The Planets by Gustav Holst
Gustav Holst’s Planets Suite is a very cinematic-sounding piece, with each movement very different from the last, and it has inspired many film scores, particularly those about space movies.
1. Mars, the Bringer of War - if this sounds familiar, it’s because John Williams borrowed some of this for Star Wars. The skeletal sounding effect in the opening is col legno, a technique where the stick of the bow of a stringed instrument is bounced along the string. This movement has the feel of an army steadily approaching, or like a great warship moving through space. Clashes between different groups of instruments represent battles between opposing forces.
2. Venus, the Bringer of Peace - this movement is tranquil, lyrical, longing, and romantic. This is the sunlight that comes through the clouds after a battle in the rain, this is the sense of calm that envelops you after taking a deep breath.
3. Mercury, the Winged Messenger - the bubbling notes seem to take flight, just like Mercury does with aid of his winged sandals. This is light and quick, and the melody jumps from instrument to instrument as fast as Mercury can flit from place to place.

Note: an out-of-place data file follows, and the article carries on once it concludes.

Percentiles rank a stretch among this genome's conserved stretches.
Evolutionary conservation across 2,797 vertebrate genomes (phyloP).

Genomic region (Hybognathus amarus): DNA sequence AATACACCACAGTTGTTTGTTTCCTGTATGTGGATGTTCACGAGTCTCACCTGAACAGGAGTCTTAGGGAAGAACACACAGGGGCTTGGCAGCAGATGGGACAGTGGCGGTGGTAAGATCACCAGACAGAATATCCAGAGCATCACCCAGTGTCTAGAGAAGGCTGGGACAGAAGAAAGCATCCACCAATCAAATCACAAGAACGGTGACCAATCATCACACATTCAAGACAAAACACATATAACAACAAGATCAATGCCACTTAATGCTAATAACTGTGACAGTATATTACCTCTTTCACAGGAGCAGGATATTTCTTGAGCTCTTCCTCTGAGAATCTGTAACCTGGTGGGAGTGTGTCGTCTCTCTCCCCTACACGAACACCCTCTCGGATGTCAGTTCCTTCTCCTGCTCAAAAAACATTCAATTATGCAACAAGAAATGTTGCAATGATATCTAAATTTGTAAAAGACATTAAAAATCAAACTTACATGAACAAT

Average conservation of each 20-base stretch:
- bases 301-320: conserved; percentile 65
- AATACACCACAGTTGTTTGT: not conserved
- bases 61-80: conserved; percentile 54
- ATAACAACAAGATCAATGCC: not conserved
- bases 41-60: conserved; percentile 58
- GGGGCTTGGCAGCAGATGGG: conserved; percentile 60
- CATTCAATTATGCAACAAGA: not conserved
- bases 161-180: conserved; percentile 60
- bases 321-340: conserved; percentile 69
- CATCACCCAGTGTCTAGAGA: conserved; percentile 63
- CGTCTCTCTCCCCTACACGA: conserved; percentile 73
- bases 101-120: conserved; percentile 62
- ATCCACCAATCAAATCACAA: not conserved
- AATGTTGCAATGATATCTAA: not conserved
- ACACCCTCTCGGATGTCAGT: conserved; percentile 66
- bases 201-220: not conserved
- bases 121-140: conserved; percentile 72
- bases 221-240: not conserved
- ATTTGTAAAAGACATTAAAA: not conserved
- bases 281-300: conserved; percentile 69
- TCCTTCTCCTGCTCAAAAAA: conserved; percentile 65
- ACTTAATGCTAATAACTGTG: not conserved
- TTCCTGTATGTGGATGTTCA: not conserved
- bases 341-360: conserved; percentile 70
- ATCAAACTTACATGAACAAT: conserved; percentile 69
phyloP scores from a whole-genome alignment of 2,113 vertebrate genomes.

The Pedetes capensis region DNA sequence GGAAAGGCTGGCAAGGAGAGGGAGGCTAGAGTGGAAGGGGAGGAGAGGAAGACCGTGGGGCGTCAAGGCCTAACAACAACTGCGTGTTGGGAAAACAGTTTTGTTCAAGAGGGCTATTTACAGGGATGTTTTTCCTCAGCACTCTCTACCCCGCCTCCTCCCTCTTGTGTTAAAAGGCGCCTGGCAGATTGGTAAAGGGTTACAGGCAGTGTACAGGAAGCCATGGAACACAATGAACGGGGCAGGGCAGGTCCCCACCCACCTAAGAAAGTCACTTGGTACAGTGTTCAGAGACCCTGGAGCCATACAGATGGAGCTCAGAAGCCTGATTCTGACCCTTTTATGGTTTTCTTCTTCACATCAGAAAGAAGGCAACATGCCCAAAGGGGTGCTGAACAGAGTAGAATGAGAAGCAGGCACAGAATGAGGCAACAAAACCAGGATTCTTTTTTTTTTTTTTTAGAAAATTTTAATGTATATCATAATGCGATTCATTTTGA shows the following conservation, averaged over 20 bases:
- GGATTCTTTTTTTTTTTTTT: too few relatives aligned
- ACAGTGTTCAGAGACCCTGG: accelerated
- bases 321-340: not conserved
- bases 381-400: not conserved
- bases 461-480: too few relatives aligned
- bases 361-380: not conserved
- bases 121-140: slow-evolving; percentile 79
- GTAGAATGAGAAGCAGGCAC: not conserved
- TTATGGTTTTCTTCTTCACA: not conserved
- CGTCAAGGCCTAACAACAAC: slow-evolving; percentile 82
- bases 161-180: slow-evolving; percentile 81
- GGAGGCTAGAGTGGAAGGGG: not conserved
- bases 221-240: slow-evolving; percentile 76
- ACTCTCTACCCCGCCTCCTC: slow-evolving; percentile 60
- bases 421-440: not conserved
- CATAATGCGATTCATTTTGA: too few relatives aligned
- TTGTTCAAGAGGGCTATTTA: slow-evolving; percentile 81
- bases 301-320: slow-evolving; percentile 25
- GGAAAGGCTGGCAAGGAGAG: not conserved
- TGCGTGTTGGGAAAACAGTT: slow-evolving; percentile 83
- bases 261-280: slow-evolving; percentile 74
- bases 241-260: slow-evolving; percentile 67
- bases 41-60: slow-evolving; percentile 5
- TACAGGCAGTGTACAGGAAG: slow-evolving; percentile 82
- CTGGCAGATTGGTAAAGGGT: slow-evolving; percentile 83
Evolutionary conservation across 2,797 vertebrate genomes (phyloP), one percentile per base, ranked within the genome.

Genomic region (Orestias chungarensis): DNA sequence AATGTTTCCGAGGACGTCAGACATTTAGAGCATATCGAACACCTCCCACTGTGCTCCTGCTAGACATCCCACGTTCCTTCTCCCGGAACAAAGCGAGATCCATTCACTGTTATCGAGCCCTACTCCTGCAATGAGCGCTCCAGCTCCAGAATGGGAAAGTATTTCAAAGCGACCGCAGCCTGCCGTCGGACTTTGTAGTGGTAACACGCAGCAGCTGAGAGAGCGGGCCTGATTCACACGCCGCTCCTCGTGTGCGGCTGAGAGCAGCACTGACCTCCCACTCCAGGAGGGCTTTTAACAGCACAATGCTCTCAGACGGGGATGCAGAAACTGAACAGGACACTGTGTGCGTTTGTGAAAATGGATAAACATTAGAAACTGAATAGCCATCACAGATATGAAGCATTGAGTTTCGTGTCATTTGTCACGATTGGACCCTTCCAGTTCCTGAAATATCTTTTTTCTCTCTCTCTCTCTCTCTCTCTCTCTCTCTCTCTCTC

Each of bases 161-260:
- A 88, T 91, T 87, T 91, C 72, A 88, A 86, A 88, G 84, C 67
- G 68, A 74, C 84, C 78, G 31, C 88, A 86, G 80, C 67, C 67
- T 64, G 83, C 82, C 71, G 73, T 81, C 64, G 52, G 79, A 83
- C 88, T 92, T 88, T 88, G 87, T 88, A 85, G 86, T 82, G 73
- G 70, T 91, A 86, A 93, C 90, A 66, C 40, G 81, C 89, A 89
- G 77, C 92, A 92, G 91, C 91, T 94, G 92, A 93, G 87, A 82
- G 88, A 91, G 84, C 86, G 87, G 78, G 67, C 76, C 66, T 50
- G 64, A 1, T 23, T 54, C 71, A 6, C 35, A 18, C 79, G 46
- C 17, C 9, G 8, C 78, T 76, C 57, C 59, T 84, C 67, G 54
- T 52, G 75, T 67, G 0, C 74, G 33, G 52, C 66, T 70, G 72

4. Jupiter, the Bringer of Jollity - this movement opens bright, vivacious, active, and very triumphant, like a proclamation of victory. The effervescent section transitions into a sweeping melody at 2:50, which you will probably recognize, as it has been adapted for various hymns and is the melody for “I Vow to Thee, My Country.”
5. Saturn, the Bringer of Old Age - the steady chords most prominently starting around 4:25 are like the hands of an enormous clock, and the later dissonant faster chords are like alarms - this movement represents the inevitable power of Father Time.
6. Uranus, the Magician - this is the realm of the trickster, the cunning, the powerful yet unknown. A certain magical - yet not necessarily entirely benevolent - quality pervades the movement. This character has influenced the portrayal of magic in film scores such as Harry Potter.
7. Neptune, the Mystic - this movement has an otherworldly quality to it – one which has informed how the mysteries of space are represented in film scores today. Is this happy? Is this sad? It’s hard to pinpoint the exact emotion, and that is what makes Neptune so distinct. Additionally, this is one of the first pieces to have a fade out ending, with the sound of the women’s chorus gradually diminishing into silence.